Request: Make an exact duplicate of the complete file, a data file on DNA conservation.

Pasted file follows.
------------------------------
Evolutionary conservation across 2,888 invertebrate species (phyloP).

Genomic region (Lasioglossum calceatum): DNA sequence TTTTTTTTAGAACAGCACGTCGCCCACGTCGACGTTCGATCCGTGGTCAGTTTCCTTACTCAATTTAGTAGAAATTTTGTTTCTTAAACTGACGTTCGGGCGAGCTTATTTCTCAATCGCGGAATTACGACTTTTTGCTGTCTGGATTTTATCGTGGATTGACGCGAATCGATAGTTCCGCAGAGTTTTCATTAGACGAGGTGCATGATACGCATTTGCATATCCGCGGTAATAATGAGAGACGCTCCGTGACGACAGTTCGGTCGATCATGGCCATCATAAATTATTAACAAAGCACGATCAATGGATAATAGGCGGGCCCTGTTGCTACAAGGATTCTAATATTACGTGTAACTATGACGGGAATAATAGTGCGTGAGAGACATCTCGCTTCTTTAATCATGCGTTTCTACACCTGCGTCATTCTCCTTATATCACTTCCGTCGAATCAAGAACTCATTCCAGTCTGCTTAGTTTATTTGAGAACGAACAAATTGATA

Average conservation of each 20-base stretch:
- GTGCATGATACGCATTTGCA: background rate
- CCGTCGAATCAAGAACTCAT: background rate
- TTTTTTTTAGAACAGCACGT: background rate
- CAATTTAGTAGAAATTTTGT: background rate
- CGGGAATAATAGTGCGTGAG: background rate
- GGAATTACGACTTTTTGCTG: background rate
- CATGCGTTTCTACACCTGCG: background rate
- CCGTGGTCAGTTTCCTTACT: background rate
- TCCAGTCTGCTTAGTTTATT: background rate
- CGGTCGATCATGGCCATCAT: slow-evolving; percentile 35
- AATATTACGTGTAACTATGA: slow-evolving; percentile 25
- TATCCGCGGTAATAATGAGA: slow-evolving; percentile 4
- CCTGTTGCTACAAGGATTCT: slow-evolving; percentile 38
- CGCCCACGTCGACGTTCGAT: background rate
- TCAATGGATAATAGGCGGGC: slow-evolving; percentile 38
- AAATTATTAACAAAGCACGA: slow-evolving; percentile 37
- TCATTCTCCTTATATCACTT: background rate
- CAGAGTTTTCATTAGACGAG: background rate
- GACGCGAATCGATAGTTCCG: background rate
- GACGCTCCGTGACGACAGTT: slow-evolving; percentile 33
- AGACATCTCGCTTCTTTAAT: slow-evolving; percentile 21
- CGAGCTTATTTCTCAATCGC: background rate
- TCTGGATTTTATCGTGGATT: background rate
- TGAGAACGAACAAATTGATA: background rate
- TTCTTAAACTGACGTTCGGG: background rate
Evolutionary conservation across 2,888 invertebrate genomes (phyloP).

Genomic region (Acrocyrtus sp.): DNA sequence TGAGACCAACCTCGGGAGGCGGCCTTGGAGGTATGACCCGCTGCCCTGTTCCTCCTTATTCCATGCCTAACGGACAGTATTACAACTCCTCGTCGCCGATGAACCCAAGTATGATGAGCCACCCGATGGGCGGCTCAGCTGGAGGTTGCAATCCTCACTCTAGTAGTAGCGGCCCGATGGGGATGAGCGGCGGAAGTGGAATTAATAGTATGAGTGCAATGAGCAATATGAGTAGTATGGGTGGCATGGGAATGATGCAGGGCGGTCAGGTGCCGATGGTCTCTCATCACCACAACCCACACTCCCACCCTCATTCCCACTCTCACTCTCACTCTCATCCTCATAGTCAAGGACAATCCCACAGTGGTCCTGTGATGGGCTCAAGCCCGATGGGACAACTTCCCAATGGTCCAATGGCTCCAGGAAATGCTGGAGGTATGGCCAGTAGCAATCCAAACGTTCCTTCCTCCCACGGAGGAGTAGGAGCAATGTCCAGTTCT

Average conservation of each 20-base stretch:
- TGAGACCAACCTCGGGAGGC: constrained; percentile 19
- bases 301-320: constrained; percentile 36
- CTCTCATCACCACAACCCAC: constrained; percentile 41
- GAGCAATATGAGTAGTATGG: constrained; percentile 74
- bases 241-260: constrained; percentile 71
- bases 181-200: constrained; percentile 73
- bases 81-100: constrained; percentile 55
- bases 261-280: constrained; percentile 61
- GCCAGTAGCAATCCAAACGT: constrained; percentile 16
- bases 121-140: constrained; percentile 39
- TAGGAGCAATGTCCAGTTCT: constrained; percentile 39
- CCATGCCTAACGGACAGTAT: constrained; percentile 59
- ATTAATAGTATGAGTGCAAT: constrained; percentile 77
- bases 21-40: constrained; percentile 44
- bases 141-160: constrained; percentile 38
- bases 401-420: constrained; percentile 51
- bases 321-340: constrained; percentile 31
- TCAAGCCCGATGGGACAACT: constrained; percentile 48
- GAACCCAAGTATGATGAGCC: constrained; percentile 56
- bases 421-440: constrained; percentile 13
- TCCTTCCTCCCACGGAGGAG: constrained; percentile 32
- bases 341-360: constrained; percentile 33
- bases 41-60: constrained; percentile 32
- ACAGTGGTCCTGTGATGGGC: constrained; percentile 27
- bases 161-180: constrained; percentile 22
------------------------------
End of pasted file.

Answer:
Evolutionary conservation across 2,888 invertebrate species (phyloP).

Genomic region (Lasioglossum calceatum): DNA sequence TTTTTTTTAGAACAGCACGTCGCCCACGTCGACGTTCGATCCGTGGTCAGTTTCCTTACTCAATTTAGTAGAAATTTTGTTTCTTAAACTGACGTTCGGGCGAGCTTATTTCTCAATCGCGGAATTACGACTTTTTGCTGTCTGGATTTTATCGTGGATTGACGCGAATCGATAGTTCCGCAGAGTTTTCATTAGACGAGGTGCATGATACGCATTTGCATATCCGCGGTAATAATGAGAGACGCTCCGTGACGACAGTTCGGTCGATCATGGCCATCATAAATTATTAACAAAGCACGATCAATGGATAATAGGCGGGCCCTGTTGCTACAAGGATTCTAATATTACGTGTAACTATGACGGGAATAATAGTGCGTGAGAGACATCTCGCTTCTTTAATCATGCGTTTCTACACCTGCGTCATTCTCCTTATATCACTTCCGTCGAATCAAGAACTCATTCCAGTCTGCTTAGTTTATTTGAGAACGAACAAATTGATA

Average conservation of each 20-base stretch:
- GTGCATGATACGCATTTGCA: background rate
- CCGTCGAATCAAGAACTCAT: background rate
- TTTTTTTTAGAACAGCACGT: background rate
- CAATTTAGTAGAAATTTTGT: background rate
- CGGGAATAATAGTGCGTGAG: background rate
- GGAATTACGACTTTTTGCTG: background rate
- CATGCGTTTCTACACCTGCG: background rate
- CCGTGGTCAGTTTCCTTACT: background rate
- TCCAGTCTGCTTAGTTTATT: background rate
- CGGTCGATCATGGCCATCAT: slow-evolving; percentile 35
- AATATTACGTGTAACTATGA: slow-evolving; percentile 25
- TATCCGCGGTAATAATGAGA: slow-evolving; percentile 4
- CCTGTTGCTACAAGGATTCT: slow-evolving; percentile 38
- CGCCCACGTCGACGTTCGAT: background rate
- TCAATGGATAATAGGCGGGC: slow-evolving; percentile 38
- AAATTATTAACAAAGCACGA: slow-evolving; percentile 37
- TCATTCTCCTTATATCACTT: background rate
- CAGAGTTTTCATTAGACGAG: background rate
- GACGCGAATCGATAGTTCCG: background rate
- GACGCTCCGTGACGACAGTT: slow-evolving; percentile 33
- AGACATCTCGCTTCTTTAAT: slow-evolving; percentile 21
- CGAGCTTATTTCTCAATCGC: background rate
- TCTGGATTTTATCGTGGATT: background rate
- TGAGAACGAACAAATTGATA: background rate
- TTCTTAAACTGACGTTCGGG: background rate
Evolutionary conservation across 2,888 invertebrate genomes (phyloP).

Genomic region (Acrocyrtus sp.): DNA sequence TGAGACCAACCTCGGGAGGCGGCCTTGGAGGTATGACCCGCTGCCCTGTTCCTCCTTATTCCATGCCTAACGGACAGTATTACAACTCCTCGTCGCCGATGAACCCAAGTATGATGAGCCACCCGATGGGCGGCTCAGCTGGAGGTTGCAATCCTCACTCTAGTAGTAGCGGCCCGATGGGGATGAGCGGCGGAAGTGGAATTAATAGTATGAGTGCAATGAGCAATATGAGTAGTATGGGTGGCATGGGAATGATGCAGGGCGGTCAGGTGCCGATGGTCTCTCATCACCACAACCCACACTCCCACCCTCATTCCCACTCTCACTCTCACTCTCATCCTCATAGTCAAGGACAATCCCACAGTGGTCCTGTGATGGGCTCAAGCCCGATGGGACAACTTCCCAATGGTCCAATGGCTCCAGGAAATGCTGGAGGTATGGCCAGTAGCAATCCAAACGTTCCTTCCTCCCACGGAGGAGTAGGAGCAATGTCCAGTTCT

Average conservation of each 20-base stretch:
- TGAGACCAACCTCGGGAGGC: constrained; percentile 19
- bases 301-320: constrained; percentile 36
- CTCTCATCACCACAACCCAC: constrained; percentile 41
- GAGCAATATGAGTAGTATGG: constrained; percentile 74
- bases 241-260: constrained; percentile 71
- bases 181-200: constrained; percentile 73
- bases 81-100: constrained; percentile 55
- bases 261-280: constrained; percentile 61
- GCCAGTAGCAATCCAAACGT: constrained; percentile 16
- bases 121-140: constrained; percentile 39
- TAGGAGCAATGTCCAGTTCT: constrained; percentile 39
- CCATGCCTAACGGACAGTAT: constrained; percentile 59
- ATTAATAGTATGAGTGCAAT: constrained; percentile 77
- bases 21-40: constrained; percentile 44
- bases 141-160: constrained; percentile 38
- bases 401-420: constrained; percentile 51
- bases 321-340: constrained; percentile 31
- TCAAGCCCGATGGGACAACT: constrained; percentile 48
- GAACCCAAGTATGATGAGCC: constrained; percentile 56
- bases 421-440: constrained; percentile 13
- TCCTTCCTCCCACGGAGGAG: constrained; percentile 32
- bases 341-360: constrained; percentile 33
- bases 41-60: constrained; percentile 32
- ACAGTGGTCCTGTGATGGGC: constrained; percentile 27
- bases 161-180: constrained; percentile 22